ENVIRONMENT PROTECTION ACT
- January 23, 2021
- Posted by: admin1
- Category: DPN Topics
ENVIRONMENT PROTECTION ACT
Subject : National Legislations
Context : The National Highways Authority of India (NHAI) has landed in trouble in the Karnataka High Court for claiming in a submission that the Environment Protection Act, 1986 was “passed by Parliament not only for protection of environment but also at the instance of foreign powers” while referring to a UN conference.
About the Act
- In the wake of the Bhopal tragedy, the government of India enacted the Environment Act of 1986.
- The purpose of the Act is to implement the decisions of the United Nations Conference on the Human Environment of 1972.
- The decisions relate to the protection and improvement of the human environment and the prevention of hazards to human beings, other living creatures, plants and property.
- The Act is an “umbrella” for legislations designed to provide a framework for Central Government, coordination of the activities of various central and state authorities established under previous Acts, such as the Water Act and the Air Act.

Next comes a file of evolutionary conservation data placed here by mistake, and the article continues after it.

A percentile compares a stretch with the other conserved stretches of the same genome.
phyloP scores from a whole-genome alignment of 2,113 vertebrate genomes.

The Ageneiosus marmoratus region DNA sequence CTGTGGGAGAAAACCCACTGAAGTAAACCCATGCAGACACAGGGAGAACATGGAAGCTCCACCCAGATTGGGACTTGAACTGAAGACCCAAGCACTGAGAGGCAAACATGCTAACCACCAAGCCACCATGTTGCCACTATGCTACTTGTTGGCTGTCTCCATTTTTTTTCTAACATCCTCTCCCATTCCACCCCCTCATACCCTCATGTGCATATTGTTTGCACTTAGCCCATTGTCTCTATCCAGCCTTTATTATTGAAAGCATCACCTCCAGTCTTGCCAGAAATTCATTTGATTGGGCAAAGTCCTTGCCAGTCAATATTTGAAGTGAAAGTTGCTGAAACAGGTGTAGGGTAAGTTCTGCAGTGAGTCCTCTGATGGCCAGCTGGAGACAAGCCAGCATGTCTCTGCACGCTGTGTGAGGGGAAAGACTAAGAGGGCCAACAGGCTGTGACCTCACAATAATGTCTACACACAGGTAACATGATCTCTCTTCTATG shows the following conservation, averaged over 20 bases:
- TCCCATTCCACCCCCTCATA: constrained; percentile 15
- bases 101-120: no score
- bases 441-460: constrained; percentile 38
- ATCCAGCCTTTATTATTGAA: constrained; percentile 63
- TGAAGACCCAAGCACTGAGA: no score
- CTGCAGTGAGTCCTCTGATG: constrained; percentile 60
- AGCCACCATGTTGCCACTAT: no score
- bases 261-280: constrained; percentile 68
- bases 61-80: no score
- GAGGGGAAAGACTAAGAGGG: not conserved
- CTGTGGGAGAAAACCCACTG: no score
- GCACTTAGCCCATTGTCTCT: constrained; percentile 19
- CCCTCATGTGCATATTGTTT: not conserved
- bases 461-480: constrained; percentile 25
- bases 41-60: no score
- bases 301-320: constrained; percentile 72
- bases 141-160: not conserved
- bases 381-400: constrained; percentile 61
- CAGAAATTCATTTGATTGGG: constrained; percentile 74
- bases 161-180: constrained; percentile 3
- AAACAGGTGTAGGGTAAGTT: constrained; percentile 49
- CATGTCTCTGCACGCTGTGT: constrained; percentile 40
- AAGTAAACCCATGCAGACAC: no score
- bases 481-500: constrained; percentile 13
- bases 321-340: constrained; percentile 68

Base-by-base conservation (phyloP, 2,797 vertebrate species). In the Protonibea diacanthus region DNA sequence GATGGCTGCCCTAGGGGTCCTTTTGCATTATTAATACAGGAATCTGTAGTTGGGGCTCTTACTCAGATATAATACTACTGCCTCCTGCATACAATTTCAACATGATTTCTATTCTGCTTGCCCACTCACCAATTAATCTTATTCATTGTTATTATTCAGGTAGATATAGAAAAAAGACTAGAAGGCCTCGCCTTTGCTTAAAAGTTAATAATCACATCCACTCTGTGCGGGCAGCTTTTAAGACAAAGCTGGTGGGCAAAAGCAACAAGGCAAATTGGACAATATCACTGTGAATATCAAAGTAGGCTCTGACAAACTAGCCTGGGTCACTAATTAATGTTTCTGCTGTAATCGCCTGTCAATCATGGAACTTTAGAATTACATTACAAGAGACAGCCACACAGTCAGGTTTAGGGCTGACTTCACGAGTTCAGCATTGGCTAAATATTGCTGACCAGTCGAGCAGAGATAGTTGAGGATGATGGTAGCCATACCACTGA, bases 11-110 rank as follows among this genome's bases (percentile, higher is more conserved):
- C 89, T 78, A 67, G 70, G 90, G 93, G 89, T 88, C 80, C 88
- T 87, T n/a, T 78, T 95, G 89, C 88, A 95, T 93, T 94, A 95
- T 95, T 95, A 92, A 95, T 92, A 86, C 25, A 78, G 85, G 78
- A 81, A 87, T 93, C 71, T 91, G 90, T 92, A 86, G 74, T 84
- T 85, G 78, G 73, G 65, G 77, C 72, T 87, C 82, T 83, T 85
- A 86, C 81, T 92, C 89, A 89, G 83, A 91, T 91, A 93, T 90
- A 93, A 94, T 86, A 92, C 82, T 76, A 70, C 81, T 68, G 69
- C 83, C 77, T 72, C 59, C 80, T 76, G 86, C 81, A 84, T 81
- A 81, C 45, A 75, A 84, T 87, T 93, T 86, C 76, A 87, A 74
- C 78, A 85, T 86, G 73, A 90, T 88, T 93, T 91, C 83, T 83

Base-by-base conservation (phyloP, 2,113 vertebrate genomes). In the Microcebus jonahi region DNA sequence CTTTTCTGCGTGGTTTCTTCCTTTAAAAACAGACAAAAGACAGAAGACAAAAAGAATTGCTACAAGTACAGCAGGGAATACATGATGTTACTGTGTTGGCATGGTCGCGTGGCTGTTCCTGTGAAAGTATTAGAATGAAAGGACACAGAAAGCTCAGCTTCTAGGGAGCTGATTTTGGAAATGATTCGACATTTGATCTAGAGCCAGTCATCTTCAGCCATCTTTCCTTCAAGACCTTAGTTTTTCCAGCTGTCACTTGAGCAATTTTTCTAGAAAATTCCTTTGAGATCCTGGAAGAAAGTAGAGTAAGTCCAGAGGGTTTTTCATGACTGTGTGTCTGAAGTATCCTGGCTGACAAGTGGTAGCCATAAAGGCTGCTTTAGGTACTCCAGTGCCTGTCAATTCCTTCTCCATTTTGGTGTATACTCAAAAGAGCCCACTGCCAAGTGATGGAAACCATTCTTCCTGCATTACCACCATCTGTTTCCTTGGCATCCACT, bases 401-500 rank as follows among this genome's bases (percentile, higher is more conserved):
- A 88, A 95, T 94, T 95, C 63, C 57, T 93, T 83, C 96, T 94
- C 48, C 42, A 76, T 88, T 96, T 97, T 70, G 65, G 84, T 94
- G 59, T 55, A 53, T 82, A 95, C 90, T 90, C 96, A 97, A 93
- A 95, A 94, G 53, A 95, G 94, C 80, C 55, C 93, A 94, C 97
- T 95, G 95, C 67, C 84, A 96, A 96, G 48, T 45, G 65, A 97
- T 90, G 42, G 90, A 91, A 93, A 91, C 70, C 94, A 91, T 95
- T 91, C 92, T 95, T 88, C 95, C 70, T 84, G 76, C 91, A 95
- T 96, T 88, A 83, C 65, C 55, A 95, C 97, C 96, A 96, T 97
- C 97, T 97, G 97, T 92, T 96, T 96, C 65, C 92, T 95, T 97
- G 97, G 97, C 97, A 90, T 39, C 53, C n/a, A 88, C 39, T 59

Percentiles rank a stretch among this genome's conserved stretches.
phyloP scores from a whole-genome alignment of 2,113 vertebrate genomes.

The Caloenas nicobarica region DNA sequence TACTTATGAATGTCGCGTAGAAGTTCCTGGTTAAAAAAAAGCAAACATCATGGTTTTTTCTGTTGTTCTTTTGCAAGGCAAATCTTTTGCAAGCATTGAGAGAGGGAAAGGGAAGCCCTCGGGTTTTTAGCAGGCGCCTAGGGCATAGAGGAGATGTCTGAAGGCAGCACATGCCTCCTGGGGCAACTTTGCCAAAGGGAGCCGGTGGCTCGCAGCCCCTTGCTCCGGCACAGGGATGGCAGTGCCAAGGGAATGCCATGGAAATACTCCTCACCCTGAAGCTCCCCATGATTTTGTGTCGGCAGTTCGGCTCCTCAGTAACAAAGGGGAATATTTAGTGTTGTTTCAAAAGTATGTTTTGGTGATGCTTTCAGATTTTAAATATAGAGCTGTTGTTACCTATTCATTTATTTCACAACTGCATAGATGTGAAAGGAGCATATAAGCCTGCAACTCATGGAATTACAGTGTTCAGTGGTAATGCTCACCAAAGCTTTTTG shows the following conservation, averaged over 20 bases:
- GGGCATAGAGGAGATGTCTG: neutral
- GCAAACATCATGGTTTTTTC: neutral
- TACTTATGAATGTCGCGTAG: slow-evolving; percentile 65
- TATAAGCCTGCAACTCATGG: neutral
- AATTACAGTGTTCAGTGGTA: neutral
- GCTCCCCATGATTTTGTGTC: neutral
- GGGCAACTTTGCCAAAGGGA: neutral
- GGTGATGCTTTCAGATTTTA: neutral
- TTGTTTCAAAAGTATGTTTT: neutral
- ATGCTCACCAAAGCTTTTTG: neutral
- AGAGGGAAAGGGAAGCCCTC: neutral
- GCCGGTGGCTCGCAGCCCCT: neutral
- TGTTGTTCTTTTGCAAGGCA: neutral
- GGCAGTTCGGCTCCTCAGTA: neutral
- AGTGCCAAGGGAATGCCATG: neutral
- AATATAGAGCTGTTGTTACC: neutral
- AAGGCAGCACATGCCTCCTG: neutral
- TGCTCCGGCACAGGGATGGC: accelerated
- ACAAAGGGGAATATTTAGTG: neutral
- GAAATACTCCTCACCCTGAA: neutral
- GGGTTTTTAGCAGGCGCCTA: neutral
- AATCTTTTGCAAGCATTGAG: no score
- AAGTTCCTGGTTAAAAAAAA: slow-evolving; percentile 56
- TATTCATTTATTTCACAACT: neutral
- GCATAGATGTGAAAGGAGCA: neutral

- In this Act, main emphasis is given to “Environment”, defined to include water, air and land and the inter-relationships which exist among water, air and land and human beings and other living creatures, plants, micro-organisms and property.
- “Environmental pollution” is the presence of pollutant, defined as any solid, liquid or gaseous substance present in such a concentration as may be or may tend to be injurious to the environment.
- “Hazardous substances” include any substance or preparation, which may cause harm to human beings, other living creatures, plants, microorganisms, property or the environment.
- Through this Act Central Government gets full power for the purpose of protecting and improving the quality of the environment.
Main provisions of the Act
- The Act empowers the centre to “take all such measures as it deems necessary”.
- The Act explicitly prohibits discharges of environmental pollutants in excess of prescribed regulatory standards.
- There is also a specific prohibition against handling hazardous substances except those in compliance with regulatory procedures and standards.
- The Act provides provision for penalties. For each failure or contravention, the punishment included a prison term up to five years or fine up to Rs. 1 lakh, or both.
- The Act imposed an additional fine of up to Rs. 5,000 for every day of continuing violation.
- If a failure or contravention occurs for more than one year, offender may be punished with imprisonment which may be extended to seven years.
- Section 19 provides that any person, in addition to authorized government officials, may file a complaint with a court alleging an offence under the Act.
- This “Citizens’ Suit” provision requires that the person has to give notice of not less than 60 days of the alleged offence of pollution to the Central Government.